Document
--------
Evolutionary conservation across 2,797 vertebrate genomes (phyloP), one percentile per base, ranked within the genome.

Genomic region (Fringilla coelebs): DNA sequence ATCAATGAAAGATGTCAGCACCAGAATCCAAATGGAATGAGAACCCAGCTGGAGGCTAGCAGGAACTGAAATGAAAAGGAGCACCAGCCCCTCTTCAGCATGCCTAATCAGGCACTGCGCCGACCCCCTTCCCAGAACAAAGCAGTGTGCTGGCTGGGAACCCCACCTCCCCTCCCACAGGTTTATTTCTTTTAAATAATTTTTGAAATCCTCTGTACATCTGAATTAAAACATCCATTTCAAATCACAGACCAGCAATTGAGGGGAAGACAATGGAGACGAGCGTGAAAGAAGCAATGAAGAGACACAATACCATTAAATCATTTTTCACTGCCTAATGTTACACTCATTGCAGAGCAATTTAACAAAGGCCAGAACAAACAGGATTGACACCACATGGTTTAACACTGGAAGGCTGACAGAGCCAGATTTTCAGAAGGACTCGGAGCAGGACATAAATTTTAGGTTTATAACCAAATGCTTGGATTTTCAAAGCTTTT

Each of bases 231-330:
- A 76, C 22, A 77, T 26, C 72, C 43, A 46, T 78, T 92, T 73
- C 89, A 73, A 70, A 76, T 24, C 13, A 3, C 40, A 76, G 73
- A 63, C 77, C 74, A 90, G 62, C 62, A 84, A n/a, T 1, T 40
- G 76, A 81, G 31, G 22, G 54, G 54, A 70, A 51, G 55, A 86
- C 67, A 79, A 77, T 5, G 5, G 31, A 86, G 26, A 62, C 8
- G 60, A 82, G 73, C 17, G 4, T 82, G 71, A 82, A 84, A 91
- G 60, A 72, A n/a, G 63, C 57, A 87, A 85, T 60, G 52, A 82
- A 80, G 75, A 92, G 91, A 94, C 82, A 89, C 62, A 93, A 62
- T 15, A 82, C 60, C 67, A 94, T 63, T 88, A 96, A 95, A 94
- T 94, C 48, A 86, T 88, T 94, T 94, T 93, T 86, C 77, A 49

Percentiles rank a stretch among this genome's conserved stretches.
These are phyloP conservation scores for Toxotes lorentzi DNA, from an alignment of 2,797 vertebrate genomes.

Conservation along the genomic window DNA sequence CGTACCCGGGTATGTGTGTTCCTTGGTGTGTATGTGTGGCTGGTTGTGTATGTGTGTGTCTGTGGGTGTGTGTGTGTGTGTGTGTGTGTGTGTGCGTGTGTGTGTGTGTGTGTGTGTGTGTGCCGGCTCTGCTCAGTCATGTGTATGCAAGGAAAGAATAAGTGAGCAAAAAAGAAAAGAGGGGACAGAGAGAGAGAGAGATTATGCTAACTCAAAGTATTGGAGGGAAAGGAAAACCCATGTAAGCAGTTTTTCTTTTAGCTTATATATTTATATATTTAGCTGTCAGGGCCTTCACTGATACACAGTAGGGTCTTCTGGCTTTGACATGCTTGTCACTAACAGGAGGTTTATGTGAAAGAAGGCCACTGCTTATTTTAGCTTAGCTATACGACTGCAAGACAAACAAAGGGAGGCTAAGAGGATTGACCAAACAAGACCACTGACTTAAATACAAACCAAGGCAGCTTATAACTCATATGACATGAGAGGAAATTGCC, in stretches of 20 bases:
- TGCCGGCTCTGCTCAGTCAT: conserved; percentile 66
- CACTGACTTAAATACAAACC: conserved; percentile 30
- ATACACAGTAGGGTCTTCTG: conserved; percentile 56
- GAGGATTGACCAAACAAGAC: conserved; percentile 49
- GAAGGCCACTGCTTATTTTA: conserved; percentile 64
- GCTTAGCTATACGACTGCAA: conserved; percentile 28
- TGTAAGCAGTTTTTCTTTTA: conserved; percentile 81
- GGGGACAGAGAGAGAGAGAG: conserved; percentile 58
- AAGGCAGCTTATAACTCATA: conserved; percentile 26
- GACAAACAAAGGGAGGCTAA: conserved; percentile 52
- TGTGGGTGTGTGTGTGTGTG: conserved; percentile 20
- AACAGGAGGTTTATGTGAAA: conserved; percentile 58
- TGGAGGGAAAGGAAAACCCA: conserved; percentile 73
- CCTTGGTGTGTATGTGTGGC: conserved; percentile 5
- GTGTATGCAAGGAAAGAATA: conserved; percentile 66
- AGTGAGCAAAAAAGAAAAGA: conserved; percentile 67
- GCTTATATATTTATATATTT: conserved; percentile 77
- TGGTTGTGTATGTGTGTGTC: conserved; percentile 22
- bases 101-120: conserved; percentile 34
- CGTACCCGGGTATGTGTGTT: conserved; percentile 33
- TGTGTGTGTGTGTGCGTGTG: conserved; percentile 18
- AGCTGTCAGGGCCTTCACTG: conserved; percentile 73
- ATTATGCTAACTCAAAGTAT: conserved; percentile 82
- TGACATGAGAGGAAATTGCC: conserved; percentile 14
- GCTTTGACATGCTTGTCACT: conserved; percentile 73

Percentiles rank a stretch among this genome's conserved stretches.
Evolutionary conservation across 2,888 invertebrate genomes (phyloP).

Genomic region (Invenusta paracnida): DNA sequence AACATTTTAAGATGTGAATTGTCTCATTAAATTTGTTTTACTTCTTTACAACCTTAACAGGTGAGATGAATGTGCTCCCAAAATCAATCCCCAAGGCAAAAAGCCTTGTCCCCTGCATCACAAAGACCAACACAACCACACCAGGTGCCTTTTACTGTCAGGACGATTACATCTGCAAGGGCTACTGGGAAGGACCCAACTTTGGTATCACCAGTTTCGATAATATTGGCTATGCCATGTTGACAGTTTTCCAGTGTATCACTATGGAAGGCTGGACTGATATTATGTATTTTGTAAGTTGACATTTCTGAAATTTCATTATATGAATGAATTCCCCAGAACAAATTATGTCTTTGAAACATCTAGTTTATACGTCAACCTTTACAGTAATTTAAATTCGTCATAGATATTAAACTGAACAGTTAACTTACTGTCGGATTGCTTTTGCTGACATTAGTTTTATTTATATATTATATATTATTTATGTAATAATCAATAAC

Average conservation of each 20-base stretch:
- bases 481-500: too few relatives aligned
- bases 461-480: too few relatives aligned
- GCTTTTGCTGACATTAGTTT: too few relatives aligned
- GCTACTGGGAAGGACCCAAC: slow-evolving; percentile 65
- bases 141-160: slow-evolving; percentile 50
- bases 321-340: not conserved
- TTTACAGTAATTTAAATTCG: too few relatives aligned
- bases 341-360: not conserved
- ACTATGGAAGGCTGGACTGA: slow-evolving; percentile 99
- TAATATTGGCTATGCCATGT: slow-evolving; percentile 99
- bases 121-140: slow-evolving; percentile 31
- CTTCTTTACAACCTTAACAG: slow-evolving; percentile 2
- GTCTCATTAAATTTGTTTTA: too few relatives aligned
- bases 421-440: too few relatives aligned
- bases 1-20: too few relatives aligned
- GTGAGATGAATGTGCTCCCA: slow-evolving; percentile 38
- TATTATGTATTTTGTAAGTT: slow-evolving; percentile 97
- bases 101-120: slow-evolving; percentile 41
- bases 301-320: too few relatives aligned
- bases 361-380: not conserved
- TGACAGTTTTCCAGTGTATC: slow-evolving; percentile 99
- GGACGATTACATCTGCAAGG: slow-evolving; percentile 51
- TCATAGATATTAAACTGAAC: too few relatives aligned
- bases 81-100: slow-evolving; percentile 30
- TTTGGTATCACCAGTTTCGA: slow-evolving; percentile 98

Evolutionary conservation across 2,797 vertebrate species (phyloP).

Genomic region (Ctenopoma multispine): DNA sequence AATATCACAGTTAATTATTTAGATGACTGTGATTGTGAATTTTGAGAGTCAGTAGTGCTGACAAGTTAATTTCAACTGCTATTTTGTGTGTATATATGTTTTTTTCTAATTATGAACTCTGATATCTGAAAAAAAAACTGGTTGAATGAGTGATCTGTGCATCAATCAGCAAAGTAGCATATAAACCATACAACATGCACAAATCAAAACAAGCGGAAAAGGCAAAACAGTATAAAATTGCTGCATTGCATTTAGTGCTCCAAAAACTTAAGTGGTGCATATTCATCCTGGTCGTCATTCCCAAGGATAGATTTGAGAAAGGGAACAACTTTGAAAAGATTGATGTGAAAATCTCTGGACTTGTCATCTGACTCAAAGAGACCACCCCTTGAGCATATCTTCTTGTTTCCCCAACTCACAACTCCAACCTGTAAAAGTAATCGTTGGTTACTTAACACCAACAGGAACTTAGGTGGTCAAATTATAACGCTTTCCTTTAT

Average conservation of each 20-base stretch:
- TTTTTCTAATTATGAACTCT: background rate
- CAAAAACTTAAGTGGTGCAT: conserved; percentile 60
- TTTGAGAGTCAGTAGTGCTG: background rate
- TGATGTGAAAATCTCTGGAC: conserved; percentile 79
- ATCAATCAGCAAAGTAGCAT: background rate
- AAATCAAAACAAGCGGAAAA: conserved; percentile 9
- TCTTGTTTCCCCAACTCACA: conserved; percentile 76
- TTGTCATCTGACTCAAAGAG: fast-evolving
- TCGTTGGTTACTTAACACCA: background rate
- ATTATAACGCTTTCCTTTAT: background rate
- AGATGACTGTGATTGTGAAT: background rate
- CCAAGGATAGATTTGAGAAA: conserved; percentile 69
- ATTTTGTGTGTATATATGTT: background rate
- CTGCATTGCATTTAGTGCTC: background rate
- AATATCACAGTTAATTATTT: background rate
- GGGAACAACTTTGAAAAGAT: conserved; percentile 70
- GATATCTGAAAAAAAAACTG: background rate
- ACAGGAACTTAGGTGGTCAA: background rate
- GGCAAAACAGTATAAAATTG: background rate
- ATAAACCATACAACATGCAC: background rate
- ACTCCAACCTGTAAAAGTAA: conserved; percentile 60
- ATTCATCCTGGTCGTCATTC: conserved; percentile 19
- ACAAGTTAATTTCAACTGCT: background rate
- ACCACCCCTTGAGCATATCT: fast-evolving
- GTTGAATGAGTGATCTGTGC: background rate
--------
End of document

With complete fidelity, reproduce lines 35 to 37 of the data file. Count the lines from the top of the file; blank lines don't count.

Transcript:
- bases 101-120: conserved; percentile 34
- CGTACCCGGGTATGTGTGTT: conserved; percentile 33
- TGTGTGTGTGTGTGCGTGTG: conserved; percentile 18